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Infertility Can Be Caused by Eating Disorders

Infertility Can Be Caused by Eating Disorders

Listed among the vast number of health problems caused by eating disorders such as Anorexia Nervosa, Bulimia Nervosa and Binge Eating Disorder is infertility.

It’s no wonder one out of every five fertility clinic patients is reported to have or have had some form of eating disorder, with 11 million Americans suffering from these maladies.

According to Reuters, 1,705 women, each with some type of eating disorder, participated in a genetic study exhibited menstrual abnormalities such as skipping periods, light periods or the absence of periods all together.

Approximately 80 percent of the women with Anorexia Nervosa reported an unusual absence of menstruation for at least three consecutive months, also known as amenorrhea, on at least one occasion.

Roughly 30 percent to 36 percent of women suffering from Bulimia Nervosa or EDONS (eating disorders not otherwise specified) reported secondary amenorrhea.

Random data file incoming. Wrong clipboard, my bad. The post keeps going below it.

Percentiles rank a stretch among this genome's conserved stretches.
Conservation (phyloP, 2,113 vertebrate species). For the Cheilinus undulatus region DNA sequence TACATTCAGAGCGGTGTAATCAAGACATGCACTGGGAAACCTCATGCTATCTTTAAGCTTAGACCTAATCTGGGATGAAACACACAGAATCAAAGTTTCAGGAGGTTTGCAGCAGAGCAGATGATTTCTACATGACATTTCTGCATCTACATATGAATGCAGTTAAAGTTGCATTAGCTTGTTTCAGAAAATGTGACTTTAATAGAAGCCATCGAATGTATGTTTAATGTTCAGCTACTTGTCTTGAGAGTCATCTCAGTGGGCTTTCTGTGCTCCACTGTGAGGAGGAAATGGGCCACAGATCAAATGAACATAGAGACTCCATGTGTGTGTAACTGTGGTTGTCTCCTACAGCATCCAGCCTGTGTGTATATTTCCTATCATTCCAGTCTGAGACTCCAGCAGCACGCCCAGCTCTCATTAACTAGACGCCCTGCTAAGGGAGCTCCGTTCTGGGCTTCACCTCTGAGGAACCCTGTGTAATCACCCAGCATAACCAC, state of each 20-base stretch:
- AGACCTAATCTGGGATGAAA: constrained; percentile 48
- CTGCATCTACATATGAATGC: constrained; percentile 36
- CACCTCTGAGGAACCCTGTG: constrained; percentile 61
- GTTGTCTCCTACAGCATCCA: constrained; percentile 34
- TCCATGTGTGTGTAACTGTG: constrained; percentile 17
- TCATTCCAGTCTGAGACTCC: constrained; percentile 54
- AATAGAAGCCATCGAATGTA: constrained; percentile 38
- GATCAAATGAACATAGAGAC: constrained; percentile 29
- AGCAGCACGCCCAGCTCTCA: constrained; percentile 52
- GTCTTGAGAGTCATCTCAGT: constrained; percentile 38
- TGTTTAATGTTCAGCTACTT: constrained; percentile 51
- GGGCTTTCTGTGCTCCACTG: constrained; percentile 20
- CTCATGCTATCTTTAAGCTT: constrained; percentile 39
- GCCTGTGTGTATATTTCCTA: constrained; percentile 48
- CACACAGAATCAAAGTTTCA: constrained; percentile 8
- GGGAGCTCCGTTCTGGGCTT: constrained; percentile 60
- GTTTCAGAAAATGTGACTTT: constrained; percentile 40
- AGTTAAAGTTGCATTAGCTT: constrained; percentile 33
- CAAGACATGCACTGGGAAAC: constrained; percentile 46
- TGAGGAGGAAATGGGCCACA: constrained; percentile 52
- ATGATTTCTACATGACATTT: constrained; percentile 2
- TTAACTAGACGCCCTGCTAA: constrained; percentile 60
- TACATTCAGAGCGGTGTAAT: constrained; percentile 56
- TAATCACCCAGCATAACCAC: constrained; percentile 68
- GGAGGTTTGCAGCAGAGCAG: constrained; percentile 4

Anatomy 101

Ideally carrying a baby in a healthy body is the best option since eating disorders cause so many health problems. Even if pregnancy does occur while the mother is struggling with an eating disorder, the baby can be negatively affected with health problems of its own; the pregnancy can also result in miscarriage.

Although eating disorders cause a barrage of serious health problems as it is; the correlation between eating disorders and how they affect a woman’s endocrine system, which controls the production of reproductive and growth hormones, is clear cut.

The following are all symptoms of infertility that can be caused by eating disorders:

  • Harmful levels of weight gain and loss
  • Insignificant nourishment
  • Low levels of body fat
  • Reduced egg quality
  • Ovarian failure
  • Menstrual cycles either become random or stop entirely
  • Hormonal imbalances

It is not impossible to conceive while suffering from an eating disorder. However, the time it takes to get pregnant will be hindered and the risks of health issues to the mother and baby are much higher. Seeking help for an eating disorder before attempting to conceive is highly recommended for the health and welfare of the mother and the child.

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August 19th 2013 | By: The Recovery Village | Posted In: Co-occurring Disorders